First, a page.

News Corp. Climate Change Coverage Is Misleading, Analysis Claims

Analysis Reveals Major Climate Change Coverage Fails

93 percent of Fox News' and 80 percent of the Wall Street Journal opinion pages' climate coverage is inaccurate and misleading according to an analysis titled "Is News Corp. Failing Science," from The Union of Concerned Scientists. The report examined how various media outlets fare in their coverage of climate related news.

Scientific American explains that, according to the analysis, in 37 out of 40 occurrences, Fox's staff made dismissive and inaccurate comments regarding climate change, misleading audiences of its importance and relevance, and that from August 2011 to July 2012 only nine out of the Wall Street Journal's 48 mentions of climate were accurate.

Many scientists are coming out in defense of the "Is News Corp. Failing Science" report. According to Media Matters, at least 10 scientists have gone as far as calling the Fox News and the Wall Street Journal's coverage "Utter Nonsense."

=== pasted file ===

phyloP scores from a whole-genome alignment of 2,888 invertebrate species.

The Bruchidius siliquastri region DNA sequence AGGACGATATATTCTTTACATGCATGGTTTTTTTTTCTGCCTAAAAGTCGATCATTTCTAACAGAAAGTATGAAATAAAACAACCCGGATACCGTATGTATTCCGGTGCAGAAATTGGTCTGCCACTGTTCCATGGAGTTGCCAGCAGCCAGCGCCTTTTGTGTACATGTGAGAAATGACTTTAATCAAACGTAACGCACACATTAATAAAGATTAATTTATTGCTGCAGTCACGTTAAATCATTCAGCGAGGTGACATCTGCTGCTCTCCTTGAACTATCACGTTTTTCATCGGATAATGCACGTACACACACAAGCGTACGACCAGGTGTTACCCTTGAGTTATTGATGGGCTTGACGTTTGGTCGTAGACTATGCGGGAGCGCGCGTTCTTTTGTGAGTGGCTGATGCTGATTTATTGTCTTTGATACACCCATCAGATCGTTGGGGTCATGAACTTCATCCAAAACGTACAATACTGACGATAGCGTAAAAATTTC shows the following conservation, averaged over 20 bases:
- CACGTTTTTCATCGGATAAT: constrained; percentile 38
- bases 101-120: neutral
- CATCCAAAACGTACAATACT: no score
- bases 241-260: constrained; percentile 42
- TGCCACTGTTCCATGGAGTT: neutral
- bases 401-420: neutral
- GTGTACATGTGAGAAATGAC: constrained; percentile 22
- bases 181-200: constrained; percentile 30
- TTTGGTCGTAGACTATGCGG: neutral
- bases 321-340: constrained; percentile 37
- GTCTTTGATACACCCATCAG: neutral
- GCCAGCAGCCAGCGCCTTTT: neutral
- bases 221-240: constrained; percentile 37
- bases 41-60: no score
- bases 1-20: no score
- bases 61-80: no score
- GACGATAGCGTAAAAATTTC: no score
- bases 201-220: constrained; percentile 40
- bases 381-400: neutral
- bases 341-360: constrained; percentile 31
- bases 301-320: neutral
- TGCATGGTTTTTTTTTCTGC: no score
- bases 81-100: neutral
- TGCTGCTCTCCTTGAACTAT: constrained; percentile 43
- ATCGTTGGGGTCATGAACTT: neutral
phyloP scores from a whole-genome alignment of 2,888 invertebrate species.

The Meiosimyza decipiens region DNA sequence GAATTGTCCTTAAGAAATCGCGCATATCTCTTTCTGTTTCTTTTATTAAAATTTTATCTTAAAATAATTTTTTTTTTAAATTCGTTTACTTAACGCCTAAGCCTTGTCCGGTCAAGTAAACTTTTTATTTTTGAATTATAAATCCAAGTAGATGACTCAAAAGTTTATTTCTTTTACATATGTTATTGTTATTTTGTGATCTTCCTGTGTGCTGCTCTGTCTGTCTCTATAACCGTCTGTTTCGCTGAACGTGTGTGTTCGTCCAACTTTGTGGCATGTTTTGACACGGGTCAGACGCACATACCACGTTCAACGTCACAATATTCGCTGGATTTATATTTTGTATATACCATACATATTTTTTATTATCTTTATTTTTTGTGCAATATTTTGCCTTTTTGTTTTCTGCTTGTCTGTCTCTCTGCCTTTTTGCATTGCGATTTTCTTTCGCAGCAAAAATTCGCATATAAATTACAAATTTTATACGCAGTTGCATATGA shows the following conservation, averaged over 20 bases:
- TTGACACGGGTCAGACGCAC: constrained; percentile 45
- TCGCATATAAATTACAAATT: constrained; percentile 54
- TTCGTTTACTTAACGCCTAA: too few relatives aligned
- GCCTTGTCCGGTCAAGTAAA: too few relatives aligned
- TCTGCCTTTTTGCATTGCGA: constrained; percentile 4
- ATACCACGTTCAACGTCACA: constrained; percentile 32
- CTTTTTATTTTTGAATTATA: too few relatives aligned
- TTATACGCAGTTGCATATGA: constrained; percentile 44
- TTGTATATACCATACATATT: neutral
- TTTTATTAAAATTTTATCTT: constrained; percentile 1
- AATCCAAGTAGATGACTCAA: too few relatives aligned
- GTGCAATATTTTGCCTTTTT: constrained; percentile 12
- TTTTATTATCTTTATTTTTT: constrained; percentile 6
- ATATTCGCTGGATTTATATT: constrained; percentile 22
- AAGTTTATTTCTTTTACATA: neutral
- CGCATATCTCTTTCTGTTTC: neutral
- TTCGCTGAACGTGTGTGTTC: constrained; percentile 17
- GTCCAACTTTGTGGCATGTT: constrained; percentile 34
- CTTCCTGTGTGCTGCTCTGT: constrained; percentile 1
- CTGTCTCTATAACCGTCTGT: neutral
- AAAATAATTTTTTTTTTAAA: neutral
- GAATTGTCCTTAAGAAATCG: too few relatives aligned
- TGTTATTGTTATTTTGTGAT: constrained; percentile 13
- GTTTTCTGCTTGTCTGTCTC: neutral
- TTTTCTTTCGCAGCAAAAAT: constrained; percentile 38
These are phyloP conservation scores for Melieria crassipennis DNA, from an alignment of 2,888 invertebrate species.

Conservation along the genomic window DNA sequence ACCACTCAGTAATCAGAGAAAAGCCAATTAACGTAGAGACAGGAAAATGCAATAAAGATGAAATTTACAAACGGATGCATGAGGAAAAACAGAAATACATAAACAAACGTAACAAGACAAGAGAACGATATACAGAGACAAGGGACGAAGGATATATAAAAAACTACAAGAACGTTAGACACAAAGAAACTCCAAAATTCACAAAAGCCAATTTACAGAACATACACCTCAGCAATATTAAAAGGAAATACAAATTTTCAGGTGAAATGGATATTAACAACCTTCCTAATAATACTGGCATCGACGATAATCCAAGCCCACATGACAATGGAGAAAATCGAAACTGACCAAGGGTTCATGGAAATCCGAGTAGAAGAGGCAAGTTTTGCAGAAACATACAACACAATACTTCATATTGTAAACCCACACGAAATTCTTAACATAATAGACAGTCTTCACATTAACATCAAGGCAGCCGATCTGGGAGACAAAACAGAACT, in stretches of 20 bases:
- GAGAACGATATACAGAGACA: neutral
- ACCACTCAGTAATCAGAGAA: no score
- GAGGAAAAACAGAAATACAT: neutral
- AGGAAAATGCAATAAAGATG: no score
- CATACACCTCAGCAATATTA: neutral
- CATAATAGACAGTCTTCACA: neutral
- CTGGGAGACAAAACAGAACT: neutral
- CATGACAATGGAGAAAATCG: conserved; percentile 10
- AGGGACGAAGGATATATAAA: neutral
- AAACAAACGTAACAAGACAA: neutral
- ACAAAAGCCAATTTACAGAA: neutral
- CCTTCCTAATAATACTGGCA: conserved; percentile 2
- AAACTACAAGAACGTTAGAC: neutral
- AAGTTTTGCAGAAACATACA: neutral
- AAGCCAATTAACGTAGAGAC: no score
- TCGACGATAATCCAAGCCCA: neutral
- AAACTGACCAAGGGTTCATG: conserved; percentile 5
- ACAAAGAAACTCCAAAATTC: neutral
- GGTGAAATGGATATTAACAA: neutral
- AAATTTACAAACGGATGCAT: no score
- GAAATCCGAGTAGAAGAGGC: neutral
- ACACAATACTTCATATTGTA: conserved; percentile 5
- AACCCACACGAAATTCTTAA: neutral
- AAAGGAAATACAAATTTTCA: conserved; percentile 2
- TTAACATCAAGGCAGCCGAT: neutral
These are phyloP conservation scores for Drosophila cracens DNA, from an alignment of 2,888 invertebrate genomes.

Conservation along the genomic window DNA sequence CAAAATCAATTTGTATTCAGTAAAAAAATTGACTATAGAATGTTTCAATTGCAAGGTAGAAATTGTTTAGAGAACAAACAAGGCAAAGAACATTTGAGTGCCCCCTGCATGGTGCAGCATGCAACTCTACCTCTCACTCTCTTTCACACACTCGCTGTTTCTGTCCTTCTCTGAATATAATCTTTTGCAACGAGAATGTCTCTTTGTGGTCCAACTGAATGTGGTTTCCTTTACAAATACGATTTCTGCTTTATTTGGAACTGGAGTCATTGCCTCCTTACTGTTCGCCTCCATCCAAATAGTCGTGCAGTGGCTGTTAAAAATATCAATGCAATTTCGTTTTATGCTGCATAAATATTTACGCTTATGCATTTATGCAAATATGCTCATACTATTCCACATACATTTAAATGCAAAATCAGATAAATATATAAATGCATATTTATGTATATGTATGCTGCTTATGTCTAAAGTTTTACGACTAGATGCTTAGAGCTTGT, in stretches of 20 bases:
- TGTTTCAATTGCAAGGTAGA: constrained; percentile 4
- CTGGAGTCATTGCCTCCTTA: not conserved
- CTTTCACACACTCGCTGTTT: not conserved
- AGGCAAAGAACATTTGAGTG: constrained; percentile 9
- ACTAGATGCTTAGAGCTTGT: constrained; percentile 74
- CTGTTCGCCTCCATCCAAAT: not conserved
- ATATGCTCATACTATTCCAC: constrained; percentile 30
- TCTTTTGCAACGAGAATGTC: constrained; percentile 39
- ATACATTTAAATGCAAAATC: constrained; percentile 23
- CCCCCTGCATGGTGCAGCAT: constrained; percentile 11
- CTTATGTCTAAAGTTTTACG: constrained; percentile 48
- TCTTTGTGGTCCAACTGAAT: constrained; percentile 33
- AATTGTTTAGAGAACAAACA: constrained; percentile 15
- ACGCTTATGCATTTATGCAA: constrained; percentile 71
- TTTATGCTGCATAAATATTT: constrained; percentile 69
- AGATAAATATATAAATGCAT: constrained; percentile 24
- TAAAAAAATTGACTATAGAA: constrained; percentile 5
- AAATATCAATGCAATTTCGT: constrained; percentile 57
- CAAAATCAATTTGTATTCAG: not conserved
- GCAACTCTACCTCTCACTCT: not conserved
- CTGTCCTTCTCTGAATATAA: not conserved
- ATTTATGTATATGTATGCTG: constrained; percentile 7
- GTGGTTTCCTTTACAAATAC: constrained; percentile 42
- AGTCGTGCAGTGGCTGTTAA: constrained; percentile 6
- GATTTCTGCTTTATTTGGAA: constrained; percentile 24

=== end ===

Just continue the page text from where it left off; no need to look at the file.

NASA climatologist Gavin Schmidt told Media Matters for Fox to present Joe Bastardi, their weather forecaster, as a climate expert is "about as credible as someone claiming to be an expert on the Greenland ice sheet because they eat ice cream."

Whether accurate or not, according to the peer-reviewed, scientific journal EMBO reports, most Americans turn to the mass media for scientific coverage, including climate issues, placing a greater burden on media outlets to be impeccably exact in their reporting.

The inaccuracy on climate reporting in the U.S. is increasingly prevalent, and has challenged many to ask how media personnel can become experts in the topics they cover rather than a jack of all trades. Media Matters provides a guide for reporters covering climate change in what they call a "post truth world."

A recent "PBS NewsHour" segment has drawn sharp criticism from climate groups for its interview with a climate skeptic with known ties to the controversial Heartland Institute. PBS Ombudsman Michael Getler later wrote, "the program stumbled badly."

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